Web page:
Elijah is now fairly under way. After discussing with his friends Bauer and Schubring the subject of [14]St. Peter, in terms which show how completely the requirements of an oratorio book were within his grasp, and another subject not very clearly indicated, but apparently approaching that which he afterwards began to treat as [15]Christus—he was led to the contemplation of that most picturesque and startling of the prophets of the Old Testament, who, strange to say, does not appear to have been previously treated by any known composer. Hiller tells [16]us that the subject was suggested by the [17]passage (1 Kings xix. 11), 'Behold, the Lord passed by.' We may accept the fact more certainly than the date (1840) at which Hiller places it. Such a thing could not but fix itself in the memory, though the date might easily be confused. We have already seen that he was at work on the subject in the summer of 1837, and a letter to Schubring, dated Nov. 2, 38, shows that much consultation had already taken place upon it between Mendelssohn and himself, and that considerable progress had been made in the construction of the book of the oratorio. Mendelssohn had drawn up a number of passages and scenes in order, and had given them to Schubring for consideration. His ideas are dramatic enough for the stage! A month later [18]the matter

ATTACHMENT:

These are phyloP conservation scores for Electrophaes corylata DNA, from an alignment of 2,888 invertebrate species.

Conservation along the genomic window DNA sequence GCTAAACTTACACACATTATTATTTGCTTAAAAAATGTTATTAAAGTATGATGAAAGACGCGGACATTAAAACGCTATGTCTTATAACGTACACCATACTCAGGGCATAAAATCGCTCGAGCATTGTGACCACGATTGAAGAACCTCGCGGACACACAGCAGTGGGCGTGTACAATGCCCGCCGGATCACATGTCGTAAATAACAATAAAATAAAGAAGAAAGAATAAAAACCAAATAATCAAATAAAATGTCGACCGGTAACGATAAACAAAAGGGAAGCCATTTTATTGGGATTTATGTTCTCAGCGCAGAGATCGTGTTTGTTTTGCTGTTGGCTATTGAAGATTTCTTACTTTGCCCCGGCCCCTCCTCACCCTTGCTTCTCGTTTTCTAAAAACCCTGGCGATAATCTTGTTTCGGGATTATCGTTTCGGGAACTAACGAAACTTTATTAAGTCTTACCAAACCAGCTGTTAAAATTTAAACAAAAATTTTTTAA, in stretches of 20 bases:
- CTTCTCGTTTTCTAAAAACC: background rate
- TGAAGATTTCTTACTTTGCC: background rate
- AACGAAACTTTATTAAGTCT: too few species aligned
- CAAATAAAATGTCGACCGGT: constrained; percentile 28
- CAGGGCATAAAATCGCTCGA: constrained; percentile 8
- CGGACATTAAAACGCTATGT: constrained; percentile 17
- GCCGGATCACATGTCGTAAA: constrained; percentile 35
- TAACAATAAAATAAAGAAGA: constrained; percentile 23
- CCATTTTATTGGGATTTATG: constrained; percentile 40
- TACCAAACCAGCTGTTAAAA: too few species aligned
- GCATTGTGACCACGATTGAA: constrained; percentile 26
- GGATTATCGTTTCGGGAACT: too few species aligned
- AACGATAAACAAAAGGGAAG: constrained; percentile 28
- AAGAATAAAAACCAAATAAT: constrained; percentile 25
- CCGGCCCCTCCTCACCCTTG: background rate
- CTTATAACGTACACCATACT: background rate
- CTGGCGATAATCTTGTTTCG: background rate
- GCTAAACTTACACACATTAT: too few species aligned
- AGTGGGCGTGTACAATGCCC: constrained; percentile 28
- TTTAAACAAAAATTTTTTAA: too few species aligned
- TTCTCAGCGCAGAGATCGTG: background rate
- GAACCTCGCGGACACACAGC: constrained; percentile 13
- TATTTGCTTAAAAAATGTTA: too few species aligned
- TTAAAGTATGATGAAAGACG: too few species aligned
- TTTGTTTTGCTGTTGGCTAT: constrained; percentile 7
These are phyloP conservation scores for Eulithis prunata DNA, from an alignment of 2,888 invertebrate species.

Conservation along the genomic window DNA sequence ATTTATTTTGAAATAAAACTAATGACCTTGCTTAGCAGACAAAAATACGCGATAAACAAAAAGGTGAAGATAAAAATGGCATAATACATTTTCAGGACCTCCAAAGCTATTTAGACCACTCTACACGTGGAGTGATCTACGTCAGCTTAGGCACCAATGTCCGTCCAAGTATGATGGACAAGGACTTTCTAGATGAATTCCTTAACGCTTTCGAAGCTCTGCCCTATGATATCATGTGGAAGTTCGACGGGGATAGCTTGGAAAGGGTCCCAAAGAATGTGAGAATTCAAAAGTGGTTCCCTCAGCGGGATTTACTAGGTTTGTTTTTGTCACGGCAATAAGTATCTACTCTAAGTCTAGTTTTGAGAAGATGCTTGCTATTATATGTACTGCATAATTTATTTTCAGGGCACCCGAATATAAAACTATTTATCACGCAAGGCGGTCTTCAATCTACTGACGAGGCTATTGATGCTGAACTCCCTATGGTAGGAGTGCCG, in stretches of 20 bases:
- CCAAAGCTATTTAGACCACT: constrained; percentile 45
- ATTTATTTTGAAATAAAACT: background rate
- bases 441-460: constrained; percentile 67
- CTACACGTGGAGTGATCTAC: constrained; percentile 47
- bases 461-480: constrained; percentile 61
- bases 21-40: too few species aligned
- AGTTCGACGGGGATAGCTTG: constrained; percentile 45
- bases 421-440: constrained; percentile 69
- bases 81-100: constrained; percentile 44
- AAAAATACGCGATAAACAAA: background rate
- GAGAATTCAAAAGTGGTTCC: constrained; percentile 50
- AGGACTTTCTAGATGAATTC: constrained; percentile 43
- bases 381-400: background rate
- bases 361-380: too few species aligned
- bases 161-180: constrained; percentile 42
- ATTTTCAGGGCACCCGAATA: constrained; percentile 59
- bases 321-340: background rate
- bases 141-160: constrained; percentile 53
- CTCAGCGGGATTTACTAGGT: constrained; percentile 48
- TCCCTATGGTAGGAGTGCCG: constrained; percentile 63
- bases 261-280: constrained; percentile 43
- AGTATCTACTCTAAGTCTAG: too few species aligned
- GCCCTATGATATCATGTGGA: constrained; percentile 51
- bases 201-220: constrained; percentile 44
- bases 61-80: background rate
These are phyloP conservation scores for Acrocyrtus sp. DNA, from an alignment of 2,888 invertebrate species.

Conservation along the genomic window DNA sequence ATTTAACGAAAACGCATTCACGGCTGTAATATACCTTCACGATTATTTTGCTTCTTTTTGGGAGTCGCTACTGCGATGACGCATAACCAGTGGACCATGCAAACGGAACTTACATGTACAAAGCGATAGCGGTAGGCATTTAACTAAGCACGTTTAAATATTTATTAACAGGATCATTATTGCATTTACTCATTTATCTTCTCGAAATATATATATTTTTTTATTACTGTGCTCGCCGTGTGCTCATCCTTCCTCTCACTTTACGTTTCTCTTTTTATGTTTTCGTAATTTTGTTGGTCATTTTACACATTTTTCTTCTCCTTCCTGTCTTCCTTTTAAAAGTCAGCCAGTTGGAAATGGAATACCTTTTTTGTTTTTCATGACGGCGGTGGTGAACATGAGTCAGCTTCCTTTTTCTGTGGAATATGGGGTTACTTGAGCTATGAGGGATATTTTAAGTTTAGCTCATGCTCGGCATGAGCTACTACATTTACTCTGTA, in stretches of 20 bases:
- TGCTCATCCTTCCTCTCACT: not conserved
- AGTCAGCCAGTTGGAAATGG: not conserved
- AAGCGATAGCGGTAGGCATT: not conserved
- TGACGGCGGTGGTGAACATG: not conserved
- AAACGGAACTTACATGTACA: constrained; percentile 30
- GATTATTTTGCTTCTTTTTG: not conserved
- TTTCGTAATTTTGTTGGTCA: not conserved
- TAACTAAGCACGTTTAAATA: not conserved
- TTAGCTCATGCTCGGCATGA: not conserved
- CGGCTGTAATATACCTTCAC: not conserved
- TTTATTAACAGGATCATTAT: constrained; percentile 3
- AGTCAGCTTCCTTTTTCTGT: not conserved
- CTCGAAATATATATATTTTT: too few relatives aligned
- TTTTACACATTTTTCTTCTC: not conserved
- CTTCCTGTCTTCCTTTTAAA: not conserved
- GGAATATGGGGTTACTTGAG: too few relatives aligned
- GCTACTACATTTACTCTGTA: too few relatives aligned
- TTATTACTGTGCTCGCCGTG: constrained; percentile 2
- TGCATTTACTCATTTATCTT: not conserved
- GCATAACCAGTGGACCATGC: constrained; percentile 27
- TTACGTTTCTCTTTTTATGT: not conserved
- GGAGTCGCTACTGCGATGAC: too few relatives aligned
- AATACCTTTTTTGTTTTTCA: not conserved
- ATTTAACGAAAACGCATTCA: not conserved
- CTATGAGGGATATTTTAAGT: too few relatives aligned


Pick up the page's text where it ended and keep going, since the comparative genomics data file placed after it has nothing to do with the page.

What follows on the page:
1. Conceived and composed in two days for Mme. Botgorschek's concert. See Letter, April 2, 1888.
  2. H. 115.
  3. Letter to J. A. Novello, in G. & M. 192. For Ascension Day.
  4. A.M.Z. 1838, 439.
  5. F.M. ii. 57, 63.
  6. Autograph in possession of the Sterndale-Bennetts.
  7. L. July 30, 1838; June 18, 1839; H. 126.
  8. L. July 30, 1838.
  9. H. 126.
  10. 'Berlin, June 13, 1838.'
  11. For the whole of this see Mr. Planch{{subst:e'}}'s 'Recollections and Reflections,' 1872, chap. xxi. Mr. Planch{{subst:e'}}'s caustic deductions may well be pardoned him even by those who most clearly see their want of force.
  12. A.M.Z. 1838, 642.
  13. Ibid. 696.
  14. L. July 14, 1837.
  15. L. Jan. 12, 1835.
  16. H. 171.
  17. He liked a central point for his work. In St. Peter it would have been the Gift of Tongues; see L. July 14, 1837.
  18. L. Dec. 6, 1838.